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Hospodářské noviny - Czech Republic

Europe needs a stable Russia in the long term

The financial turmoil in Russia shouldn't be a source of satisfaction for anyone and demands countermeasures also from Europe, the liberal business daily Hospodářské noviny admonishes: "The combination of anti-Russian sanctions and dropping oil prices is a cocktail the effects of which no intervention by the Central Bank of Russia can ameliorate - even if its foreign currency reserves are among the largest in the world. The non-state-owned banks that have no access to the international credit market may soon run into problems. Russia already experienced a combination of currency and banking crisis back in 1998, and only got through it thanks to the rising oil price. This is a scenario that won't be repeated now. Russia can survive the collapse of the rouble and the displeasure of the global financial markets for now. But to ensure long-term stability it needs a gesture. And that gesture must come from the EU. It is in the EU's own interests to make it." (18/12/2014)

Dnevnik - Bulgaria

Foolish Putin fell into the trap

The international community has lured Putin into a trap from which there is no escape, political commentator Evgenii Dainov writes on the news portal Dnevnik commenting on the rouble crisis: "The West has done a good job bringing this off: the drop in the price of oil - a key Russian export - comes at a time when Russia needs to spend money it doesn't have. Just as with the collapse of the USSR, the trap has been laid in such a way that Russia has no alternative but to spend more money - until it goes broke. That said, 30 percent of this can be put down to the West's cleverness and 70 percent to Putin's foolishness. ... 15 independent states emerged after the bankruptcy of the USSR. Now the collapse of the Russian economy will inevitably lead to a collapse of power structures. For the individual 'federal subjects' this will be a real chance to declare their independence from Russia." (18/12/2014)


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The Times - United Kingdom

Gay bishop after woman bishop, please!

The Church of England named the Rev Libby Lane as its first woman bishop on Wednesday. The conservative daily The Times welcomes her appointment but demands further reforms: "What the church does next will say a great deal about its capability and willingness to survive as a force in modern society. ... The church has also begun a thorny 'shared conversation' about sexuality that should, if it is sensibly conducted, result in the accession of the first openly gay bishop by the end of the decade. This next battle will be no easier but no less important. The manifold prejudices that rack the church will not subside until there are no 'women bishops' or 'gay bishops' - only bishops." (17/12/2014)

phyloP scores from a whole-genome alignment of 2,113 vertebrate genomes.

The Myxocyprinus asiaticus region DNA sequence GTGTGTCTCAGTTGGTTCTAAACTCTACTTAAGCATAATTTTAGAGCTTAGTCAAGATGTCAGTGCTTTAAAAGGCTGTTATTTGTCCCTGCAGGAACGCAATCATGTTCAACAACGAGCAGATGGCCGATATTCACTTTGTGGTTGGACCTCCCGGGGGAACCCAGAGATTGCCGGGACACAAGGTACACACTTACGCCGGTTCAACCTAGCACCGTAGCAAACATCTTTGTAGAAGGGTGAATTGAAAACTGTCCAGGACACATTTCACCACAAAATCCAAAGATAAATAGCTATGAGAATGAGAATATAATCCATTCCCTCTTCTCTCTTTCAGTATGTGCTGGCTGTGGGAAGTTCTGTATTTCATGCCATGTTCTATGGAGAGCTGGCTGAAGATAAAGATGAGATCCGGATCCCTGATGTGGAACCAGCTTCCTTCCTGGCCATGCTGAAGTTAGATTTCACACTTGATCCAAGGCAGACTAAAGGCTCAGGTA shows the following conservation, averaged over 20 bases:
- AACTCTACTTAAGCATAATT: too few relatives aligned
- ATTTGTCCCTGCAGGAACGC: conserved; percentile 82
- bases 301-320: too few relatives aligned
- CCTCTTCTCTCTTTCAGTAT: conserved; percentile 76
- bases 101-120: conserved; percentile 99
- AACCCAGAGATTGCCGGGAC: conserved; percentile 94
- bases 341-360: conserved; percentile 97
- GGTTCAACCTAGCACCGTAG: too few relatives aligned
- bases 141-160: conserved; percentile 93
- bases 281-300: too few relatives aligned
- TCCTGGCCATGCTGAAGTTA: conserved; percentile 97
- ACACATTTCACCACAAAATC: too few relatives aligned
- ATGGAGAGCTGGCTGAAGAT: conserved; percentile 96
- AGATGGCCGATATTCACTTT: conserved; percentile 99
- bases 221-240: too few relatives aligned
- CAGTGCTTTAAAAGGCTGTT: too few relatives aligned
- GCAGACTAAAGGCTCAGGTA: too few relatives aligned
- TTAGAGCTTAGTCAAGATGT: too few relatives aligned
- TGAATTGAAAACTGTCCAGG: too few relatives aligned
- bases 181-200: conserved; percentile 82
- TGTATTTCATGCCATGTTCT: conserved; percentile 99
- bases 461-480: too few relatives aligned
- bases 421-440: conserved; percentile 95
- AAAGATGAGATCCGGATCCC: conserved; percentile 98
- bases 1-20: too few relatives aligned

Hürriyet - Turkey

Beşiktas fans may win coup trial

The trial against 35 fans of the Istanbul football club Beşiktas began on Tuesday. The "Çarşı" fan group is accused of planning to topple the government during the Gezi Park protests and its members face lifelong prison sentences. But the evidence against them is so flimsy that the politicians won't push through harsh punishment, columnist Kenan Başaran contends in the conservative daily Hürriyet: "On paper Çarşı neither has a chairman nor the structure of an association. You'll find many Beşitkaş fans on the street who describe themselves as Çarşı members, because Çarşı is not an association but a state of mind. ... I'm convinced that it won't be possible to prolong this trial and find evidence of a coup. The rest will be left to the politicians, but I doubt they are very interested in the Çarşı trial. It will probably end after two or three sessions with light punishments for the damage of public property." (18/12/2014)

Neue Zürcher Zeitung - Switzerland

Germany's road toll discriminating

The German cabinet on Wednesday approved the introduction of a road toll in Germany starting January 2016. A discriminating coercive measure, the liberal-conservative daily Neue Zürcher Zeitung rails: "True, both Germans and foreigners will have to pay the toll. But Germans will then be able to offset the full amount against their vehicle tax. Neither the Swiss nor the Austrians will have such privileges for their road tax discs. Ultimately the fate of the road toll will have to be decided at the European Court of Justice. ... In view of record high tax revenues, Germany shouldn't have problems finding money for additional investments in its budget. ... But perhaps Germany could learn something from France, which has privatised its motorway network. The World Economic Forum gave France 4th place on road quality (while Germany ranked 13th). In any event one thing is clear: the road toll project borders on harassment - a fact the German government isn't willing to admit." (18/12/2014)